It also sounds like you're very attached to both of them (it happens) and that's why you're unwilling to part with either one.
post #5 of 8
I have ferals that had no where to go and only a rescuer would understand and give them what they needed, so they stayed with me. They are happy and get along well. I then later brought in another feral and some orphans. Trouble ensued with territory and the ferals were not happy to share.

I was/am new to rescue and there may be better ways to handle this situation. This is what I did. I made an upstairs and downstairs territory for the rivals. Put a cheap screen door up separating upstairs/downstairs. Left it that way for several months. Spent time reading, working, whatever in both places. After these few months passed, I felt like each may have claimed an area for territory. I then started with treats and food on either side of screen door. Then I took blankets that were slept on by each and swapped the upstairs/downstairs blankets. Then I opened the door and sat close by. Not making an issue or trying to get anyone to cross the door. I kept doing this and then I get out of their site and open door.

Going very slow seemed to help. Hey, I've got time and nobody was going to leave. I think that helped them to respect each others territory. Now they mingle back and forth but each will retreat to their respective territory to sleep. Not to say that each didn't occassionally lay down some ground rules with a hiss or swat. No fights though!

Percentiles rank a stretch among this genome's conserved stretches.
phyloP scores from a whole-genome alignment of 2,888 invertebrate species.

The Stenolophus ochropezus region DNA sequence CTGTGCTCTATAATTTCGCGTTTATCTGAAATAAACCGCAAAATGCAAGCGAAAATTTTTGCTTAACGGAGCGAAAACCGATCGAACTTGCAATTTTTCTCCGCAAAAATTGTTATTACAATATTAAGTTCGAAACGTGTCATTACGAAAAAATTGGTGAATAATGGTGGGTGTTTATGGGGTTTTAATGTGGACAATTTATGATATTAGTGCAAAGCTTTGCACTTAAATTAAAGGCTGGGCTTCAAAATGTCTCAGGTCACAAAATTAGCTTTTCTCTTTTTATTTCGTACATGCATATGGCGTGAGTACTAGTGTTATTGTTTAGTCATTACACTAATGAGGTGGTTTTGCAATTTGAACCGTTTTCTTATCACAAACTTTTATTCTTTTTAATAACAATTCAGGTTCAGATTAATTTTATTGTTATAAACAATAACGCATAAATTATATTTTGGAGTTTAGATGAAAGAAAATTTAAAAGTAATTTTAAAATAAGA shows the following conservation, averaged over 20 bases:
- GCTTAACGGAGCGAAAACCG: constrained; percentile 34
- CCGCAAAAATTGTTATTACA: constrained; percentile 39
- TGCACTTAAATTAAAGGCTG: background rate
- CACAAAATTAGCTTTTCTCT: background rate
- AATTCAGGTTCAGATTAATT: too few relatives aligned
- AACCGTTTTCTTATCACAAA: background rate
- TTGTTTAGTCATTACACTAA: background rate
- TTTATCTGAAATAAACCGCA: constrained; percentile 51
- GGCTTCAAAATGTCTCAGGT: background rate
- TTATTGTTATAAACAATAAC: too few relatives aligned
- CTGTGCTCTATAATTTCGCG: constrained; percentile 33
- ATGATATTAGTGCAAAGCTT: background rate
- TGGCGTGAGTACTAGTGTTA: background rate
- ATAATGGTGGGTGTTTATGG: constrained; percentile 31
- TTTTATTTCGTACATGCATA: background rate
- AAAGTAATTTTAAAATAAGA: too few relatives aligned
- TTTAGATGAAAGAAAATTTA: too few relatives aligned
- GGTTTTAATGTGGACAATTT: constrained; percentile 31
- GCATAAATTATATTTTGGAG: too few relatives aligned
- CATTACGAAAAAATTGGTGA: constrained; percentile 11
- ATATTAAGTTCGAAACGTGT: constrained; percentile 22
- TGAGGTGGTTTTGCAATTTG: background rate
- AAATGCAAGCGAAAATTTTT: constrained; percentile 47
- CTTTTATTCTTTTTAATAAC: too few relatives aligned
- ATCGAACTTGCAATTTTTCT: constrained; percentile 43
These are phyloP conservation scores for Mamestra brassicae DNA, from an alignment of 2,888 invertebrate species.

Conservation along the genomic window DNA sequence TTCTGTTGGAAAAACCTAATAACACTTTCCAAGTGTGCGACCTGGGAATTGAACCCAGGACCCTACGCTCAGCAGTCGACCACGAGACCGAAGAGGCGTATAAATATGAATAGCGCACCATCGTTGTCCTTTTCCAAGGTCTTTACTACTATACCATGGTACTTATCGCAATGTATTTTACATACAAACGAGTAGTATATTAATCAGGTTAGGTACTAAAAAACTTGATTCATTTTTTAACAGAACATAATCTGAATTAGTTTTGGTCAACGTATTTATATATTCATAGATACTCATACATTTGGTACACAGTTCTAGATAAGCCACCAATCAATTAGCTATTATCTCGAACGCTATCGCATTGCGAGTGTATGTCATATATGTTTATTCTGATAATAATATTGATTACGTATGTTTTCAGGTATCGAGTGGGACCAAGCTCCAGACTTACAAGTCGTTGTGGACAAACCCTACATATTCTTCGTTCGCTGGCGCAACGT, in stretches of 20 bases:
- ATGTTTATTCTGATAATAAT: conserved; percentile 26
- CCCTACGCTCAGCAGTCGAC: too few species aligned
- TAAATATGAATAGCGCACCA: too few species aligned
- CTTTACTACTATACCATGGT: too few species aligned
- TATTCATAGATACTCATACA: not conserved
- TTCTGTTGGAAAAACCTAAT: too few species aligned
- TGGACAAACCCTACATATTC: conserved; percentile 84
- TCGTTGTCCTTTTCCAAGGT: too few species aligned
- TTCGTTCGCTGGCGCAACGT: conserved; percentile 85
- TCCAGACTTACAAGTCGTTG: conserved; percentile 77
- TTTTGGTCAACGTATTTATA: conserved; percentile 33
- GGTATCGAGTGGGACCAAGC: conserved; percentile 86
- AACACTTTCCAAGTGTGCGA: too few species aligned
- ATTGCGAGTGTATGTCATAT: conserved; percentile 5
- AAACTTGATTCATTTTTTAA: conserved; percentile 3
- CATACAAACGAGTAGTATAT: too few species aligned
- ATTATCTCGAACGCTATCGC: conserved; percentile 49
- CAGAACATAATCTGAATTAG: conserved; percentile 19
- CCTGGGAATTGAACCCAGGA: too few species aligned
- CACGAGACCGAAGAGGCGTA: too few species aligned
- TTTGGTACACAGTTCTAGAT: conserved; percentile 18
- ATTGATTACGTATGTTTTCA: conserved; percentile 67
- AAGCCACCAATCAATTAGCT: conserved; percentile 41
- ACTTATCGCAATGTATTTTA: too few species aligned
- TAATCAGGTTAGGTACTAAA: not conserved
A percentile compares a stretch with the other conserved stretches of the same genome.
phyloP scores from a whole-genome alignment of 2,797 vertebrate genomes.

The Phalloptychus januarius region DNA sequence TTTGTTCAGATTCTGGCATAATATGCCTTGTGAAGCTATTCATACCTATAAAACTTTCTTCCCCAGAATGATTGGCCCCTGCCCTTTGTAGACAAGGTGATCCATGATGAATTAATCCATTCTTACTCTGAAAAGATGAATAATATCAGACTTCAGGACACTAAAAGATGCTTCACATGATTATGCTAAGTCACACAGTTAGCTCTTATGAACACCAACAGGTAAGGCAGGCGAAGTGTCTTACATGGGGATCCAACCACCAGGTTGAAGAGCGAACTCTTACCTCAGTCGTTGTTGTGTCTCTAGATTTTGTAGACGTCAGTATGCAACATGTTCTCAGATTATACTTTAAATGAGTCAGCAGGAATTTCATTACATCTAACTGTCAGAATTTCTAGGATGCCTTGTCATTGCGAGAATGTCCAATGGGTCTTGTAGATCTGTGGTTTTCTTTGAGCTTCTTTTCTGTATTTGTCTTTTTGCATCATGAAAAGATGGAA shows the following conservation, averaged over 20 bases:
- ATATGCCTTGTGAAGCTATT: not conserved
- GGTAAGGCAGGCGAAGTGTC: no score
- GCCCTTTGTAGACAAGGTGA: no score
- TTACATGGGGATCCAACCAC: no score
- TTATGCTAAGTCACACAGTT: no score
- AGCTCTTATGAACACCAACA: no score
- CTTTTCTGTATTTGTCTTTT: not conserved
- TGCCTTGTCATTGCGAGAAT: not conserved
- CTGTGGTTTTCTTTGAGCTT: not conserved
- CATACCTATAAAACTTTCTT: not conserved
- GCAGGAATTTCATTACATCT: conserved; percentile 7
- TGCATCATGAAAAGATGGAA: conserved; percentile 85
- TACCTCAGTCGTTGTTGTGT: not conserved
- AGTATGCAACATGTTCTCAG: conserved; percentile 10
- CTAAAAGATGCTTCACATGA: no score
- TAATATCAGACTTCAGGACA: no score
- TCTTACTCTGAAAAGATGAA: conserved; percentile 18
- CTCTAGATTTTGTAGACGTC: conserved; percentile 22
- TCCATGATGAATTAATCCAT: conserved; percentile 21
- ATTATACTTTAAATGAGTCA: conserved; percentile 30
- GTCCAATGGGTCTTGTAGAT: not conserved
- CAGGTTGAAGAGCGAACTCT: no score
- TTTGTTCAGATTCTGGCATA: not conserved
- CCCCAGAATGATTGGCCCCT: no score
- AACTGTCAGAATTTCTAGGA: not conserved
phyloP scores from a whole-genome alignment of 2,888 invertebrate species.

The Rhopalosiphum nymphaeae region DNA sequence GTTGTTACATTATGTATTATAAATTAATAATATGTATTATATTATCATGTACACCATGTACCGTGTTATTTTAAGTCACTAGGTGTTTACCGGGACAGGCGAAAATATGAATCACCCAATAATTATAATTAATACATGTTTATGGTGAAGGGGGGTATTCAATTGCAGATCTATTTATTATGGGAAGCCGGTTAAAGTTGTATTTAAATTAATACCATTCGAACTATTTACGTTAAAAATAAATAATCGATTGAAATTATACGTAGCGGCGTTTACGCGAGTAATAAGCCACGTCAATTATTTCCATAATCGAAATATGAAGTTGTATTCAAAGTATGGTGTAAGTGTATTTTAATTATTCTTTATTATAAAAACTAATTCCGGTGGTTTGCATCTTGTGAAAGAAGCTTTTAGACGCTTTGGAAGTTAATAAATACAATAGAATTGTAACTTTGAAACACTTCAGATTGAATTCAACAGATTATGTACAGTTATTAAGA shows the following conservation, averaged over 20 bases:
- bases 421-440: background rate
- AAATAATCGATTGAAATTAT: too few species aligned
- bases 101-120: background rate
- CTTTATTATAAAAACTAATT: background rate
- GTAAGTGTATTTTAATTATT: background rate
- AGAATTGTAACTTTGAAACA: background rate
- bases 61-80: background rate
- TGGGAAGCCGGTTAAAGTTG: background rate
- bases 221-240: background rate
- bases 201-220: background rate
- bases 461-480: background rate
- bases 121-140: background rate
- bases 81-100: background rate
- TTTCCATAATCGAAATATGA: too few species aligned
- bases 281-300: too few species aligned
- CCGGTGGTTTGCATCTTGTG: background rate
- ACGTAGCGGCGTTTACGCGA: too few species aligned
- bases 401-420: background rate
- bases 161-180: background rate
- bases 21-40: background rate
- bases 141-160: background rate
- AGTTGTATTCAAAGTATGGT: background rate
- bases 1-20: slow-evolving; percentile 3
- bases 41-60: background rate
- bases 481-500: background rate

Hope that made some sense. Only time will tell.
post #6 of 8
Personally, I think you just need to give it more time. I am not an expert here at all, but having two intact boys in my own home for a while does give me a unique perspective on your problems ... I read and then re-read your original post but still for the life of me cannot figure out how long both of these boys were neutered, but if it has only been a short while, there are still some testosterone issues (let's call that Scenario One) ... if it has been more than 3 months for both of them, then you are dealing with a learned behavior, which can be un-learned with time and patience (let's call that Scenario Two).

It sounds to me from your second post that you intend to keep these two boys no matter come what may. I admire your fortitude and conviction here. It won't be easy, but I think it can be done.

If Scenario One is in fact the circumstances currently in your home, then wait for a while longer, keeping these two segregated from each other until 90 days has passed for both of them to have been altered. Then, gently introduce them each other using the proven methods described here - hopefully, and with time and consistant patience, this will be successful for you.

If Scenario Two is in fact the circumstances in your home then, again, I urge you to employ the methods in the article link I provided to you and give it a little more time to see if this cannot be worked out. Cats, especially formerly feral ones, tend to try and establish a very firm hierarchy ... it may just be that they need to work it out between themselves, so long as no one gets majorly hurt.